New York’s Dickey is on a major roll

Copyright ©2010. the Associated Press. Produced by all rights reserved. This material may not be published, broadcast, rewritten, or redistributed.  

For 8 2/3 innings, R.a. Dickey thought about nothing but his next pitch.

He refused to look up at his wife in the stands at Citi Field. he refused to look back at his life and all the ups and downs that led him to this moment. he refused to pull away and admire the beauty of it all, to admire how the mastery of this wildly unpredictable pitch had taken his wildly unpredictable career to yet another new height.

Instead, for most of Monday night’s 5-0 win over the Orioles, Dickey stuck with mechanics, digging the nails of his forefinger and thumb into the leather just beneath the seams and throwing strikes. It wasn’t until throwing 79 of them — until he had only two more strikes to go before securing his second consecutive one-hitter — that the Mets’ knuckleballer did something he rarely lets himself do.

“I let myself take it all in,” Dickey said. “I let my eyes wander to where I knew my family was sitting. It was pretty phenomenal with everybody screaming and yelling. My knees were shaking and there was an adrenaline rush. It was rich, simply because I’ve been on the other side of the coin too.”

Dickey, who Monday night became the first pitcher in 24 years to throw back-to-back one-hitters, has spent most of his career on that “other side of the coin,” bouncing back and forth between the minor leagues and the bullpen of various major league clubs before breaking into the Mets’ starting rotation in may 2010. now, at age 37, an age when most players have already retired, the former RedHawk is not only having the best year of his career, but the best year of any pitcher in baseball.

Dickey (11-1, 2.00 ERA and third in MLB with 103 strikeouts) entered Sunday night’s game against CC Sabathia and the Yankees with the best record and tied with Atlanta’s Brandon Beachy for the lowest ERA in the game. Dickey hasn’t given up an earned run in five consecutive starts, and 42 2/3 innings, which is the second-longest streak in club history behind only Dwight Gooden’s 49 straight innings in 1985. Dickey has done it all by primarily throwing one pitch, the mysterious and misunderstood knuckleball, a fact that has left Mets manager Terry Collins in awe.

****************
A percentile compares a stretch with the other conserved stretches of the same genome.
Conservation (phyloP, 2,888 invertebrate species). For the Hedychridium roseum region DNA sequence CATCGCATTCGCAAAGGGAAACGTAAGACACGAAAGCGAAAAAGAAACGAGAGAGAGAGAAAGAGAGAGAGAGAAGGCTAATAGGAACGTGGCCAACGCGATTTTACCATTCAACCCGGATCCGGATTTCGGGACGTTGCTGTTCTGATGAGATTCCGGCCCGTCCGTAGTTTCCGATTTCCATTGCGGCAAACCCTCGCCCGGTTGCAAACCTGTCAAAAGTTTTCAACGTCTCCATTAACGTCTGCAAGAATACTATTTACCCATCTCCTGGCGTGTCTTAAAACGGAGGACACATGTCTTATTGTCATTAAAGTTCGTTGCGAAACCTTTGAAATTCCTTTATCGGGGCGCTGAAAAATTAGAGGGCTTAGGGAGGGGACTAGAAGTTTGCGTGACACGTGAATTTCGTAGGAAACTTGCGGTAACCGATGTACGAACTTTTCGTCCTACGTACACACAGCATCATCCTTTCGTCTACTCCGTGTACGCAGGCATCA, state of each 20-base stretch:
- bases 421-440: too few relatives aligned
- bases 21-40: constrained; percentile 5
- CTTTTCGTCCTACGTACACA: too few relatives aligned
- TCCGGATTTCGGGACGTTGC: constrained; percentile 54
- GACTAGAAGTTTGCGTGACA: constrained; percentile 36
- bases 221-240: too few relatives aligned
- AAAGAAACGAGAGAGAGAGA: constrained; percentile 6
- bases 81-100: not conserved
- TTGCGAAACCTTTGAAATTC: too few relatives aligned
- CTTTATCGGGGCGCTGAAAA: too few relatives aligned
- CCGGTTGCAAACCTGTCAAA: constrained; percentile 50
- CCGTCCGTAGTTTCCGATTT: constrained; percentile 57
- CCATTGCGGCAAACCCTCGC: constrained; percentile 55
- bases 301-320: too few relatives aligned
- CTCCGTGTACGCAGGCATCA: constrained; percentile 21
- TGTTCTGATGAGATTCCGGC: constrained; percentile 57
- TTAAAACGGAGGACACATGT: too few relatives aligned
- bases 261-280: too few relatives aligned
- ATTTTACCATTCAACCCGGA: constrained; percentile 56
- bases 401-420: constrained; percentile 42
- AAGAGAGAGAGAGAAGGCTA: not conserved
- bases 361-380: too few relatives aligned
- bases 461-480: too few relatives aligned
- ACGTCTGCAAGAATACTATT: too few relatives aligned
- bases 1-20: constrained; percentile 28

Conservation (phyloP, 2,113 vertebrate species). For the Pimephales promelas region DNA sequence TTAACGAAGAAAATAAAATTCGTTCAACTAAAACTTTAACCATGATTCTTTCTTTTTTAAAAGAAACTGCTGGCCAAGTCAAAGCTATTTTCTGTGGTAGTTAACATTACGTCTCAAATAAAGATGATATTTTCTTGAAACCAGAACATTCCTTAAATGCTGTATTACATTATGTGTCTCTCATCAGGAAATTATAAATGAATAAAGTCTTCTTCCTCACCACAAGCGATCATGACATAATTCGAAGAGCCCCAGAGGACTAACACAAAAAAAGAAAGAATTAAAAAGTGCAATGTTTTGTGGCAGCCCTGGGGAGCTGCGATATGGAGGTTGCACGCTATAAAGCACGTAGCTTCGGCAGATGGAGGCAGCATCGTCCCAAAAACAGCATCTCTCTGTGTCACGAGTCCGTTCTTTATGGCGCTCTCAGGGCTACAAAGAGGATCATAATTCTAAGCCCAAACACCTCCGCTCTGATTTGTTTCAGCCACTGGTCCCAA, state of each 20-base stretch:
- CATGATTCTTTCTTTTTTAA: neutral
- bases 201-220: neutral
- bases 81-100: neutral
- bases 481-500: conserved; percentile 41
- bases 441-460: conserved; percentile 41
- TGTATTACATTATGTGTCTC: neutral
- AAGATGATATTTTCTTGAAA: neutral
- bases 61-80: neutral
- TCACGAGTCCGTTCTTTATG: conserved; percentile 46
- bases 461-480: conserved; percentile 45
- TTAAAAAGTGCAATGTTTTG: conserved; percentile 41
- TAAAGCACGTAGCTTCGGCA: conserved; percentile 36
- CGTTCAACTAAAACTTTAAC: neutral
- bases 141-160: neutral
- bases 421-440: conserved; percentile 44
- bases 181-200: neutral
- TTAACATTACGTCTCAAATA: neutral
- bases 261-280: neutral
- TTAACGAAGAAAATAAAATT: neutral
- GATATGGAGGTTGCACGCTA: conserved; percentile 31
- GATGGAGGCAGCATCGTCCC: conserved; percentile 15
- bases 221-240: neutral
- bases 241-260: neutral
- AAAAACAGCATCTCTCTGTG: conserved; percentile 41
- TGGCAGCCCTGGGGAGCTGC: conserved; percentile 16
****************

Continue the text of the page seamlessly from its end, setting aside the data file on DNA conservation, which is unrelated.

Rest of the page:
“When you think about the Koufaxes and the Seavers and the greats, 97-mph fastball and great curveballs … This guy is just amazing with that pitch,” Collins said. “How he commands it is unbelievable.”

Knuckle down

When a properly thrown knuckleball leaves a pitcher’s hand, it doesn’t rotate. This results in a wildly unpredictable pitch that can take a dive or sharp turn at the last moment and leave batters lurching around the plate like actors in a Three Stooges movie. One big thing that separates Dickey, the only knuckleballer in today’s game, from practitioners of the past is how hard he can throw the pitch. According to, Dickey’s knuckleball has averaged 77 mph this season. His slowest knuckler has been 66.6 with his hardest clocking 81.7.

“I would have loved to have thrown it that hard,” said Charlie Hough, who was 216-216 in a 25-year career with the Dodgers, Rangers, White Sox and Marlins, and was one of Dickey’s earliest mentors. “He’s pitching as good as anybody ever. What he’s done is just amazing, especially when you know his story and where he came from. It’s an incredible feat.”

News Photo Galleriesview all

New York’s Dickey is on a major roll

Related Websites

    Be Sociable, Share!